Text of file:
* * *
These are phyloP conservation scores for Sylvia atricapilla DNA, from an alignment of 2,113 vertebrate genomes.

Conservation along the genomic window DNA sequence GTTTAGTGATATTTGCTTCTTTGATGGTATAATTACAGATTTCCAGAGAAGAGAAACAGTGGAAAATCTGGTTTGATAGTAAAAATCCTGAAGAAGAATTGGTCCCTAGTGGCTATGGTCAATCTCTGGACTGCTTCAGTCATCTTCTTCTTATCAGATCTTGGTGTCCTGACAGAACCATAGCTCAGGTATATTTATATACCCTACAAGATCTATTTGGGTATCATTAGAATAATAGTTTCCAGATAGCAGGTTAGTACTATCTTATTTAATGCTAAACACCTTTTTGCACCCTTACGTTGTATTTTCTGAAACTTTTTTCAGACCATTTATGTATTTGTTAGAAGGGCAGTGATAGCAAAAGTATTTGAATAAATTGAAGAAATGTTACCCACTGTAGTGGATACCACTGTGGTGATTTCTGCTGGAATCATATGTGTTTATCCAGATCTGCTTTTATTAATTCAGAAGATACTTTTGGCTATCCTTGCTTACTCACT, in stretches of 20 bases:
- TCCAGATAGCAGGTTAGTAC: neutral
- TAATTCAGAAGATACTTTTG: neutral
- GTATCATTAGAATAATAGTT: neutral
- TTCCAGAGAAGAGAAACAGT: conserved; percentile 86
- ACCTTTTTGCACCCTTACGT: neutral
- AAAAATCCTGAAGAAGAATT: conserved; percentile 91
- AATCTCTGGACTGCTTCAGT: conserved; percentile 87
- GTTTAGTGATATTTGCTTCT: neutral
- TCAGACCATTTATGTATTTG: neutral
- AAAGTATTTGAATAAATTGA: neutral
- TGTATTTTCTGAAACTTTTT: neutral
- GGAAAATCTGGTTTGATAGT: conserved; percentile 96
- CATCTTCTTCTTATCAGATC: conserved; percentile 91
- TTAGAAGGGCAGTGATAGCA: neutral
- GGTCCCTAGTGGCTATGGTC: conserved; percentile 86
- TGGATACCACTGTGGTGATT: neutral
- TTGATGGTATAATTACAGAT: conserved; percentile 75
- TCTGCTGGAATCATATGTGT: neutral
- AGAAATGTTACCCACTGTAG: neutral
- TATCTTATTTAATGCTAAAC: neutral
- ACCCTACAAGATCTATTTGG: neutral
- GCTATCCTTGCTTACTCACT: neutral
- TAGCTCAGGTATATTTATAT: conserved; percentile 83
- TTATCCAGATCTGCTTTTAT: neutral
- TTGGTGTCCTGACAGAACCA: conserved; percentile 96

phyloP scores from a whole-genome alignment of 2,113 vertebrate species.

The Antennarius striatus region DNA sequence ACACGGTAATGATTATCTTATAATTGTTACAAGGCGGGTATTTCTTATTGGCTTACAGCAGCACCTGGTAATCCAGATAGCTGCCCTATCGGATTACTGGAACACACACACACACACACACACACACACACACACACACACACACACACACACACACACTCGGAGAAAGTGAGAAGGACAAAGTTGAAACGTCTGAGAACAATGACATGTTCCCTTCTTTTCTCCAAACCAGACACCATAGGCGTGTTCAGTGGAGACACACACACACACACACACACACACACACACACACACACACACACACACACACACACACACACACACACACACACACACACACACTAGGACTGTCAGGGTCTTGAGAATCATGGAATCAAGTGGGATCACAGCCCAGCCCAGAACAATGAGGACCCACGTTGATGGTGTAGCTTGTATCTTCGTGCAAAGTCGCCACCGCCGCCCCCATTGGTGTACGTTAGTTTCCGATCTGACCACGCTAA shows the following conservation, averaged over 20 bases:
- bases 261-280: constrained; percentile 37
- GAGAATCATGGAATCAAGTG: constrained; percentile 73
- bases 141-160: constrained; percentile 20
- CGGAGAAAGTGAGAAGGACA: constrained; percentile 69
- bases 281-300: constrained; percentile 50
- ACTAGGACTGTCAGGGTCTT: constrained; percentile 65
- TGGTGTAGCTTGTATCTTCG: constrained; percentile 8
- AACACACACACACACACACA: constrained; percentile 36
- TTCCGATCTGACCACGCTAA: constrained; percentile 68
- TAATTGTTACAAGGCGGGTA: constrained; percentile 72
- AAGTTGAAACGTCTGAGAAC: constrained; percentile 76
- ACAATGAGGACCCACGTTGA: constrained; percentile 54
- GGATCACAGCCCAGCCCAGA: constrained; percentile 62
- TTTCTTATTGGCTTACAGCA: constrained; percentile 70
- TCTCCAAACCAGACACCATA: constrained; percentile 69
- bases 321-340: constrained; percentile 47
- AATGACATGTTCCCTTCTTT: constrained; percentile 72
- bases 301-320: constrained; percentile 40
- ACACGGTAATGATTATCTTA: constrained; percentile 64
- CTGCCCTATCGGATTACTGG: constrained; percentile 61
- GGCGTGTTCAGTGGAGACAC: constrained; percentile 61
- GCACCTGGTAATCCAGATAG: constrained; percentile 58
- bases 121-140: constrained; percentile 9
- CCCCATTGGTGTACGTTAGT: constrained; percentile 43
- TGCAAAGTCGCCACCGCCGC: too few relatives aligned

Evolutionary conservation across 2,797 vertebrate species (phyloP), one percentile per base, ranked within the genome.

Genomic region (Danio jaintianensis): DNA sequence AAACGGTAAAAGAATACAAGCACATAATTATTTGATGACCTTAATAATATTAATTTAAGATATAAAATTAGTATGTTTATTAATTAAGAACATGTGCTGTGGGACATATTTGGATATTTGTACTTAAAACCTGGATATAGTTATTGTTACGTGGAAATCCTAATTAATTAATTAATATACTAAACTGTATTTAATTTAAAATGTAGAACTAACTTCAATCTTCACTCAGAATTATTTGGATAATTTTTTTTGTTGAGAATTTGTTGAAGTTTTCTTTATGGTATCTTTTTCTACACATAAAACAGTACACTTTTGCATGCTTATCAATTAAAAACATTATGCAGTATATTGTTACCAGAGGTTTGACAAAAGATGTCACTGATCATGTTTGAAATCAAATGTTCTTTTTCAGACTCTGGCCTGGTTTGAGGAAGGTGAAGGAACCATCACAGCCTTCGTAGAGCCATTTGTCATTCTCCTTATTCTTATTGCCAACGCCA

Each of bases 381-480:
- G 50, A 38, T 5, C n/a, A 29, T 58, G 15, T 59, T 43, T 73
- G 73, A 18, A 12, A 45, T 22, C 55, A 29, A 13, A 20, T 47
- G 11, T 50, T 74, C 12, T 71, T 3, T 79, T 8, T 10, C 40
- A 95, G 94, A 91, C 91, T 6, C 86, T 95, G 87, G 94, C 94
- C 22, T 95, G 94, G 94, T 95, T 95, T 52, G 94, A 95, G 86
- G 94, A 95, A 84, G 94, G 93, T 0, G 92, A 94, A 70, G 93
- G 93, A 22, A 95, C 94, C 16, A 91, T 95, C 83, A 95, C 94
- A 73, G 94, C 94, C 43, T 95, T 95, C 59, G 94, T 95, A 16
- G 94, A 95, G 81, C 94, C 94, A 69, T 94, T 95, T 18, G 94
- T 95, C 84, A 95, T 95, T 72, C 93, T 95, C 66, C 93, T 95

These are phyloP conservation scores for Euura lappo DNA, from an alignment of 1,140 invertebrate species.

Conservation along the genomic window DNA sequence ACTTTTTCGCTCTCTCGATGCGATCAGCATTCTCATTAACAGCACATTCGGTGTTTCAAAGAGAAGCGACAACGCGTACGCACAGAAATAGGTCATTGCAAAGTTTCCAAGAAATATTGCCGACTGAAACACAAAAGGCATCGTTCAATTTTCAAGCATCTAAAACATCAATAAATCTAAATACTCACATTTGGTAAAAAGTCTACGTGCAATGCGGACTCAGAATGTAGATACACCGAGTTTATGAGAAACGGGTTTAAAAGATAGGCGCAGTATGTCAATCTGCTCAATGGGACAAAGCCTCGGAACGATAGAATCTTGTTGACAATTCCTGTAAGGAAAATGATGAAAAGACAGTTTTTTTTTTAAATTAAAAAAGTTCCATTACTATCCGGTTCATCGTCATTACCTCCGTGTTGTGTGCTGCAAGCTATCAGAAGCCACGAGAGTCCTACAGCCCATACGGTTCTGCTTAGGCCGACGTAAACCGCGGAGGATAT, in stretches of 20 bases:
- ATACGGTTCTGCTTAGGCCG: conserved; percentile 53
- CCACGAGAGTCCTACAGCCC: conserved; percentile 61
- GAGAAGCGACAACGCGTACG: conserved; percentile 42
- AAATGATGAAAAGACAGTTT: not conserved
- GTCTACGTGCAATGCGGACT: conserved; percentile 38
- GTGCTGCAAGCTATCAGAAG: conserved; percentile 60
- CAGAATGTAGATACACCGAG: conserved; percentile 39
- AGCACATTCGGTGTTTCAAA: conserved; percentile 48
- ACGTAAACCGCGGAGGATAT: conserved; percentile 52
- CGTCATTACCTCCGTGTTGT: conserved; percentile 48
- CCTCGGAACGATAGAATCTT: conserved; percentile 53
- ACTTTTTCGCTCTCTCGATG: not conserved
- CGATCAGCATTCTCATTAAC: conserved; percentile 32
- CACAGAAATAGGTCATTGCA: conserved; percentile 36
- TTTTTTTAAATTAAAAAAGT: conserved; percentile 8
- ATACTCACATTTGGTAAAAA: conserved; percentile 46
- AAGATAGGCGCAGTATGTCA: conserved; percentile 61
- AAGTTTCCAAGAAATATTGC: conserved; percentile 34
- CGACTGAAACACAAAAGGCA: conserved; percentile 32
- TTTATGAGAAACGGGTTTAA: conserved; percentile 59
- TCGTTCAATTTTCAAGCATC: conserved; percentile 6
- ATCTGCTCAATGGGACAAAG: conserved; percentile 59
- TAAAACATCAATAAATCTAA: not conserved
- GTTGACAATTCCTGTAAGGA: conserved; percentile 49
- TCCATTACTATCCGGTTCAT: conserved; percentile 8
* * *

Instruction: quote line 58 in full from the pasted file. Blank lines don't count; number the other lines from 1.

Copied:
- G 50, A 38, T 5, C n/a, A 29, T 58, G 15, T 59, T 43, T 73